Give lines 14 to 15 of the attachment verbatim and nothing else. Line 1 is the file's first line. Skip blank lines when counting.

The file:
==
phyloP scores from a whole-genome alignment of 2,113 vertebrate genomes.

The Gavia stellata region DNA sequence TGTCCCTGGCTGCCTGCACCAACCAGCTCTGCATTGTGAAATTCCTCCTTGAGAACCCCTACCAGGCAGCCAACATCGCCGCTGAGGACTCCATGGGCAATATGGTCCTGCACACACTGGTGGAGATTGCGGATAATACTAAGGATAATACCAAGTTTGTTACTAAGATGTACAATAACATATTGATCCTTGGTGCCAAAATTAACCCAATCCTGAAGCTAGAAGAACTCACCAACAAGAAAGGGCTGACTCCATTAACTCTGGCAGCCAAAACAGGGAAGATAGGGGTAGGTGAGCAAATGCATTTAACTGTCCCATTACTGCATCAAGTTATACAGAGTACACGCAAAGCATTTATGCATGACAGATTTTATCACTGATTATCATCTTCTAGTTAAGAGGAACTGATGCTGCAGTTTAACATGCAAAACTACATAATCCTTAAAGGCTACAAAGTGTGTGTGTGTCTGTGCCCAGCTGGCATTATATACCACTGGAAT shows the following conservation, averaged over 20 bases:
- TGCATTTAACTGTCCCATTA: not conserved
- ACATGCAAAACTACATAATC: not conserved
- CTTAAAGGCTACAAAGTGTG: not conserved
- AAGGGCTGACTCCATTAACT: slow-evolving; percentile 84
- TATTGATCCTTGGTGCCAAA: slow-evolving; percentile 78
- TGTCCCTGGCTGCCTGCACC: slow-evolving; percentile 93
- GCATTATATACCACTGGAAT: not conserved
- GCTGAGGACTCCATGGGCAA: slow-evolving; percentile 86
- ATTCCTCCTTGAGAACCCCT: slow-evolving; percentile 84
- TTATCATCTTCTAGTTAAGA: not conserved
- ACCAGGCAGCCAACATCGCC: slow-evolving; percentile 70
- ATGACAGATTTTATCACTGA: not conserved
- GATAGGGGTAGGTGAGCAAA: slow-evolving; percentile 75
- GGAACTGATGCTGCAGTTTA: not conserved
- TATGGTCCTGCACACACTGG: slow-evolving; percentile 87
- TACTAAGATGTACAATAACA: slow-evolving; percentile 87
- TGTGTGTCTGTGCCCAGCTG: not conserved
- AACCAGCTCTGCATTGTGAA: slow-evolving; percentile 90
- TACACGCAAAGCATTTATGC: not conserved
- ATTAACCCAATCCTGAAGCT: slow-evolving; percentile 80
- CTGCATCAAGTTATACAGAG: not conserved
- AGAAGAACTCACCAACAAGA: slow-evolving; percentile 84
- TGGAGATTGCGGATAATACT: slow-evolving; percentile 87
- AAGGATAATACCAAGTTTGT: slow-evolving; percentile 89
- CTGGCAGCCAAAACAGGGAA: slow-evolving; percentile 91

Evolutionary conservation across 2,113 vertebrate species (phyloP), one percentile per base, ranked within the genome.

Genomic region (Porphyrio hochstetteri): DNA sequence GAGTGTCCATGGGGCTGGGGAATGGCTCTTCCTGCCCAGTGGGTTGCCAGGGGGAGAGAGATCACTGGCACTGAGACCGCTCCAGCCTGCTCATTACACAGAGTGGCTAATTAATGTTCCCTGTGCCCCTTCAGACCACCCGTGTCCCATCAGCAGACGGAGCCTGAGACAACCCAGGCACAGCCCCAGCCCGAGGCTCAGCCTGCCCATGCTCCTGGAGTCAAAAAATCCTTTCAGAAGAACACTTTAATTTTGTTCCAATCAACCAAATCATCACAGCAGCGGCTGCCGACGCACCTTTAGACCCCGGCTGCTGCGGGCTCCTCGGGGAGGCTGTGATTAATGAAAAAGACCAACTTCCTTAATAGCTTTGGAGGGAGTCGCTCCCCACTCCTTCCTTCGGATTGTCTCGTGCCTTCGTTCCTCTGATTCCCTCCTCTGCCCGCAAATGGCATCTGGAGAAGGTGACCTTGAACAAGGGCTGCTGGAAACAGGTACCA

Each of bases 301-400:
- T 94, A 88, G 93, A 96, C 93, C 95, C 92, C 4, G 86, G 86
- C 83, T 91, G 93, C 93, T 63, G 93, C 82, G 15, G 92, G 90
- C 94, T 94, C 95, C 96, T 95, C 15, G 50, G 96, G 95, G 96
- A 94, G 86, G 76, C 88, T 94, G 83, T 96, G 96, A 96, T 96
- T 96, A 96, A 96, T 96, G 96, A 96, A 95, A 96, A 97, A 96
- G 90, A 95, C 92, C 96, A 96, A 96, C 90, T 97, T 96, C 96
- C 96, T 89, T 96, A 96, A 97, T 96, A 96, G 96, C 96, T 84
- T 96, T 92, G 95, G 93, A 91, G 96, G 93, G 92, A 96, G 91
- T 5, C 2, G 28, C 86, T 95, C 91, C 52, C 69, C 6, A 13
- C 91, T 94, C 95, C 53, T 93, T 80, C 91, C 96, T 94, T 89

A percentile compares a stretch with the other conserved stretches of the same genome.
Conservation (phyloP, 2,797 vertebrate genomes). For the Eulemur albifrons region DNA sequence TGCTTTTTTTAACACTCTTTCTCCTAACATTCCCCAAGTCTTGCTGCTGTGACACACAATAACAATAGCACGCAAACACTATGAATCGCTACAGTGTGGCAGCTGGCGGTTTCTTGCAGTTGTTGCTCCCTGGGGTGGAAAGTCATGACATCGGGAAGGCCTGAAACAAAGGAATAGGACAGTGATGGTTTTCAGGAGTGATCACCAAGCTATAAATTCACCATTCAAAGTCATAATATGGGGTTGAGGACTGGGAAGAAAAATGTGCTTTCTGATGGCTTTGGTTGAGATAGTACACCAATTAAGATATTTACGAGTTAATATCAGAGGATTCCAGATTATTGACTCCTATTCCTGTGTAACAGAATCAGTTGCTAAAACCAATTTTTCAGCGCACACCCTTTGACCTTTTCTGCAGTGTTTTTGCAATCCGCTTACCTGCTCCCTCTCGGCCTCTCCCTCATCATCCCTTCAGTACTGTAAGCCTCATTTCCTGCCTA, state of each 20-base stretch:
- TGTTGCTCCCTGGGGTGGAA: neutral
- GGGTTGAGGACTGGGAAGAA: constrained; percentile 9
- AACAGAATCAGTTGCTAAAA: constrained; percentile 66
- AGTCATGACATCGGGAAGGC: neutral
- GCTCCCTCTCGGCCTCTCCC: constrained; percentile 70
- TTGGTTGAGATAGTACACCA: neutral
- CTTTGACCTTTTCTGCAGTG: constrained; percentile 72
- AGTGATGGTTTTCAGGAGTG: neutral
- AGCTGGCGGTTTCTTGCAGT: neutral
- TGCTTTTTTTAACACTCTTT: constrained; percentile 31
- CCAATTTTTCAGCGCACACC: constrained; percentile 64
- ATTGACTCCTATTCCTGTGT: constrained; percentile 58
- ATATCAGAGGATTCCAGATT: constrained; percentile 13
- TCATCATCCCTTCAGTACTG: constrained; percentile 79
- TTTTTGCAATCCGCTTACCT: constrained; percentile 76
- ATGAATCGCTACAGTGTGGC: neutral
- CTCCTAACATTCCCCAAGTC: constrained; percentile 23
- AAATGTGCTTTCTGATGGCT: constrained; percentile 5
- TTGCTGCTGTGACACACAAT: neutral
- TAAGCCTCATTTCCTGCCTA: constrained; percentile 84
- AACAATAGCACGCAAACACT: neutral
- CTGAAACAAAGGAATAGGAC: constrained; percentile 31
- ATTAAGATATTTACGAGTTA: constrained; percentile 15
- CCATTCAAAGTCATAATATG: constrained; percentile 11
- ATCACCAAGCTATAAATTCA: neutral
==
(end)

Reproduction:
- ATGACAGATTTTATCACTGA: not conserved
- GATAGGGGTAGGTGAGCAAA: slow-evolving; percentile 75